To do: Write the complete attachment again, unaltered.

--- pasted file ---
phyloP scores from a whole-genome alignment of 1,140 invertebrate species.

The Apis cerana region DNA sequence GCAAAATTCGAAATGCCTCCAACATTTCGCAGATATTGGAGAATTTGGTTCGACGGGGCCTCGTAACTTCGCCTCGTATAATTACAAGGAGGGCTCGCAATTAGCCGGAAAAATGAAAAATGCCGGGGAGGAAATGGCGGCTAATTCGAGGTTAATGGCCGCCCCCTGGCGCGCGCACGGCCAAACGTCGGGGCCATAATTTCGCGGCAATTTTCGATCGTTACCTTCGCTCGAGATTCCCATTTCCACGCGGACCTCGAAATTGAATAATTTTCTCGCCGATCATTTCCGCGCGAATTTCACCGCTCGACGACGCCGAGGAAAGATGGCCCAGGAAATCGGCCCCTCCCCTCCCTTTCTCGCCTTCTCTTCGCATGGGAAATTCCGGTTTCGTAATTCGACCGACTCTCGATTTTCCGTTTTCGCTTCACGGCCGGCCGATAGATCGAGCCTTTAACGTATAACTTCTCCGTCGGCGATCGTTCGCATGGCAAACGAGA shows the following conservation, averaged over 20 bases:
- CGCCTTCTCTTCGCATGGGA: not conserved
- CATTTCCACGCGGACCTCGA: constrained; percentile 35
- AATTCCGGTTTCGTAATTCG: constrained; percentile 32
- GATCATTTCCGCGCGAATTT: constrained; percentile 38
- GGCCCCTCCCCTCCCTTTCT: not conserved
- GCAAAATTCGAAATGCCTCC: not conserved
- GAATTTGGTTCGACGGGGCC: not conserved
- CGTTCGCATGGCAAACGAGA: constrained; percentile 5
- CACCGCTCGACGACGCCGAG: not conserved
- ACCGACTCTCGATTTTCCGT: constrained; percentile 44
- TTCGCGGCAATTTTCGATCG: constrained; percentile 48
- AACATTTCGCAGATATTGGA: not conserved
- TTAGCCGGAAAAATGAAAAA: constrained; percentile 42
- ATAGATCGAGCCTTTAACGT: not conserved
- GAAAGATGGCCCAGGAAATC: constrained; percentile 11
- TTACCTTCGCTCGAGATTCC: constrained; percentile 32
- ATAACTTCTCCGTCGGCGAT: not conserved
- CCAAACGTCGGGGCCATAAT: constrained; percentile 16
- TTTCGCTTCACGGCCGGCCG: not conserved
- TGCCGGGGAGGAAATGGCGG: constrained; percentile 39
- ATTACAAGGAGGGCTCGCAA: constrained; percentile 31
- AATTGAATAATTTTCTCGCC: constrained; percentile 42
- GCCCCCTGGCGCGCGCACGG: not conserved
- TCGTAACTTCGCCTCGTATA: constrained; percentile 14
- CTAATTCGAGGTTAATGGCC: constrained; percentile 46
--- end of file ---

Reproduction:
phyloP scores from a whole-genome alignment of 1,140 invertebrate species.

The Apis cerana region DNA sequence GCAAAATTCGAAATGCCTCCAACATTTCGCAGATATTGGAGAATTTGGTTCGACGGGGCCTCGTAACTTCGCCTCGTATAATTACAAGGAGGGCTCGCAATTAGCCGGAAAAATGAAAAATGCCGGGGAGGAAATGGCGGCTAATTCGAGGTTAATGGCCGCCCCCTGGCGCGCGCACGGCCAAACGTCGGGGCCATAATTTCGCGGCAATTTTCGATCGTTACCTTCGCTCGAGATTCCCATTTCCACGCGGACCTCGAAATTGAATAATTTTCTCGCCGATCATTTCCGCGCGAATTTCACCGCTCGACGACGCCGAGGAAAGATGGCCCAGGAAATCGGCCCCTCCCCTCCCTTTCTCGCCTTCTCTTCGCATGGGAAATTCCGGTTTCGTAATTCGACCGACTCTCGATTTTCCGTTTTCGCTTCACGGCCGGCCGATAGATCGAGCCTTTAACGTATAACTTCTCCGTCGGCGATCGTTCGCATGGCAAACGAGA shows the following conservation, averaged over 20 bases:
- CGCCTTCTCTTCGCATGGGA: not conserved
- CATTTCCACGCGGACCTCGA: constrained; percentile 35
- AATTCCGGTTTCGTAATTCG: constrained; percentile 32
- GATCATTTCCGCGCGAATTT: constrained; percentile 38
- GGCCCCTCCCCTCCCTTTCT: not conserved
- GCAAAATTCGAAATGCCTCC: not conserved
- GAATTTGGTTCGACGGGGCC: not conserved
- CGTTCGCATGGCAAACGAGA: constrained; percentile 5
- CACCGCTCGACGACGCCGAG: not conserved
- ACCGACTCTCGATTTTCCGT: constrained; percentile 44
- TTCGCGGCAATTTTCGATCG: constrained; percentile 48
- AACATTTCGCAGATATTGGA: not conserved
- TTAGCCGGAAAAATGAAAAA: constrained; percentile 42
- ATAGATCGAGCCTTTAACGT: not conserved
- GAAAGATGGCCCAGGAAATC: constrained; percentile 11
- TTACCTTCGCTCGAGATTCC: constrained; percentile 32
- ATAACTTCTCCGTCGGCGAT: not conserved
- CCAAACGTCGGGGCCATAAT: constrained; percentile 16
- TTTCGCTTCACGGCCGGCCG: not conserved
- TGCCGGGGAGGAAATGGCGG: constrained; percentile 39
- ATTACAAGGAGGGCTCGCAA: constrained; percentile 31
- AATTGAATAATTTTCTCGCC: constrained; percentile 42
- GCCCCCTGGCGCGCGCACGG: not conserved
- TCGTAACTTCGCCTCGTATA: constrained; percentile 14
- CTAATTCGAGGTTAATGGCC: constrained; percentile 46